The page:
A Beautiful Day in Our Neighborhood

Posted on May 12th, 2017 by

Have you seen our sign?

Have you seen our sign?

I admit that when I first applied to work for the Jewish Museum of Maryland, I had no idea where “Jonestown” was. I wasn’t alone. Regular fans of JMM may remember the articles we saw in surrounding the unveiling of the Jonestown vision plan. Through the creation of that plan, we and our partners learned that many residents and business-owners in Jonestown didn’t know where Jonestown was. Not anymore.

Today, Jonestown (JMM’s neighborhood, bounded to the north by Orleans Street, the east by Central Ave, the west by Fallsway and the south by Pratt Street) is on the brink of a true renaissance.  This “Performance Counts” newsletter often regales you with numbers and metrics. This month, I am only thinking about one number: seven. It’s a number important in Jewish culture, and it happens to be the number, by my count, of significant improvements and developments—recent or forthcoming—in our changing neighborhood.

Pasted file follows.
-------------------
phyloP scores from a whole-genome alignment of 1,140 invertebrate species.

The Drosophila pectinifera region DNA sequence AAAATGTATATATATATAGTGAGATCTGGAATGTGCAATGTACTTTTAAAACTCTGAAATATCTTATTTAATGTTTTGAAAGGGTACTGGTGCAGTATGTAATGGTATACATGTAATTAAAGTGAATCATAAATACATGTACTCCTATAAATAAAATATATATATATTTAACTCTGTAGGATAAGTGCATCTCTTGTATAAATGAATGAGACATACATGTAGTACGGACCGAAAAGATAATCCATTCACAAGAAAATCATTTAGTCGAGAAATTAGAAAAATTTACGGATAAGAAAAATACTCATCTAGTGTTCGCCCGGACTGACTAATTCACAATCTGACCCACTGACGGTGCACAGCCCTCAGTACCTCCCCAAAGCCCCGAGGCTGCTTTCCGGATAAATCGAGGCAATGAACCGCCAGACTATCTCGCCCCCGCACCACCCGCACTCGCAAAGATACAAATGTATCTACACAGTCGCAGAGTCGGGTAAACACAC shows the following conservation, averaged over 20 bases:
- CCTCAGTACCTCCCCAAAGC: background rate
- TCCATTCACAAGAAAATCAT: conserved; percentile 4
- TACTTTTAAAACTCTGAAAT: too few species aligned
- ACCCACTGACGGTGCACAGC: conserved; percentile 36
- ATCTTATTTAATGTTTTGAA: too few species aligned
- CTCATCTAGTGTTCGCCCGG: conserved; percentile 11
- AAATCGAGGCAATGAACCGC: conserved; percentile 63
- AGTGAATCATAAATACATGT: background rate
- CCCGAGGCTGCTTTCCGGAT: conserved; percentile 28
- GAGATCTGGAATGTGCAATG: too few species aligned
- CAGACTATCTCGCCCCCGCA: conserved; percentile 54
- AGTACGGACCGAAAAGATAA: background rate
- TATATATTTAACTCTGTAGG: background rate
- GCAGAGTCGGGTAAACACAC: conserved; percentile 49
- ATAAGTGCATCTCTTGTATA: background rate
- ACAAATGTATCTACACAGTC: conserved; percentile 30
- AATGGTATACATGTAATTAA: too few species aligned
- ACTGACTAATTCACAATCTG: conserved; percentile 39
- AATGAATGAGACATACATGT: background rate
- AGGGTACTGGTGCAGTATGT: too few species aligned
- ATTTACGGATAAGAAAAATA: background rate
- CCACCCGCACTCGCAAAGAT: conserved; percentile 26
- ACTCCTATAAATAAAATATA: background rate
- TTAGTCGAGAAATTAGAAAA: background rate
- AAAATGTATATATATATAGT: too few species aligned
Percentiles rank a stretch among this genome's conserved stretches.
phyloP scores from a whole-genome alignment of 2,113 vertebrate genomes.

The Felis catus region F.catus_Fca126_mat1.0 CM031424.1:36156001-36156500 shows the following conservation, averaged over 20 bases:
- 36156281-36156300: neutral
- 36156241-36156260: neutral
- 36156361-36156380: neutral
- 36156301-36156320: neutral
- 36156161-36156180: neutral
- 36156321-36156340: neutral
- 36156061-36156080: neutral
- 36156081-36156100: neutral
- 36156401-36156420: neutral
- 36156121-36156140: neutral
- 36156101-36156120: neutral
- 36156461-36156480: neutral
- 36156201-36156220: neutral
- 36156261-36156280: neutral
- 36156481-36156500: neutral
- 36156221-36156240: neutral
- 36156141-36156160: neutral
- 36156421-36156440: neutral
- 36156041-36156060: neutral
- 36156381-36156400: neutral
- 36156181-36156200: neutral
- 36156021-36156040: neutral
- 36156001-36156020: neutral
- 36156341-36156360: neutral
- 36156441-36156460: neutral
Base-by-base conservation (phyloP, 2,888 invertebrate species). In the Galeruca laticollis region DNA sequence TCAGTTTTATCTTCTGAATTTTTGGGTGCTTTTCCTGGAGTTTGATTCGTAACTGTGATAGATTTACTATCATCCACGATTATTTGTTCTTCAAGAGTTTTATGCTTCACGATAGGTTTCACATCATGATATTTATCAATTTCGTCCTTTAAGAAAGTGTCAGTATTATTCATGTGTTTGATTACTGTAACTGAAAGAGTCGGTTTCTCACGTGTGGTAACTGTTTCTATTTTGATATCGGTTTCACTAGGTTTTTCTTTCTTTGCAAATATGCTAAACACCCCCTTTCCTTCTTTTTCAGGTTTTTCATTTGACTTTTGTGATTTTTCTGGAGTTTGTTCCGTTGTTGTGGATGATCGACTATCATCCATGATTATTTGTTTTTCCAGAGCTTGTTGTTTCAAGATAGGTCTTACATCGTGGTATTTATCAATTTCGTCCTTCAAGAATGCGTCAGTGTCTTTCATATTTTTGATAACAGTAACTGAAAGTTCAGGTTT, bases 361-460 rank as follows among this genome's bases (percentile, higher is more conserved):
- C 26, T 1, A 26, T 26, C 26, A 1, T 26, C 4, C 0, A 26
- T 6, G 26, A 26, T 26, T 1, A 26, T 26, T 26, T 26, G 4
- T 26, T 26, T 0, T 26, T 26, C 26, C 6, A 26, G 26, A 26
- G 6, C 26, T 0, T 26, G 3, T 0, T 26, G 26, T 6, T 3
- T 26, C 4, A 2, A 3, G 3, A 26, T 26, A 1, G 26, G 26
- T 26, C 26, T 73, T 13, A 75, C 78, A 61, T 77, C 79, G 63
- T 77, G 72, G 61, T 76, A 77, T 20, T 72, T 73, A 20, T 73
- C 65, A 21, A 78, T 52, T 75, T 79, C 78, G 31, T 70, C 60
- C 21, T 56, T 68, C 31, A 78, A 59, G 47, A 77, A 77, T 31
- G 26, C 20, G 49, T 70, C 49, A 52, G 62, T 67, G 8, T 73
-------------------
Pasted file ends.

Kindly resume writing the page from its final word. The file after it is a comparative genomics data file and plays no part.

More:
Breaking ground

Breaking ground

1. I recently had the privilege to attend the official groundbreaking for the new Ronald McDonald House, which will have an Aisquith address, but will fill the much of the block between Fayette and Baltimore Streets a stone’s throw to our northeast. The groundbreaking was educational and emotional for me, as I learned with some heartache about the hope and care that RMHC provides for children suffering from serious illness and their families.

Check out that snazzy entrance!

Check out that snazzy entrance!

2. Just west of the soon-to-be RMHC on Fayette, you’ll find a huge brick structure, painted with jaunty gray diagonal color blocks. This facility, the newly-opened UA House of Living Classrooms, provides support, smiles, activities and an inviting and safe place before and after school for neighborhood children and youth.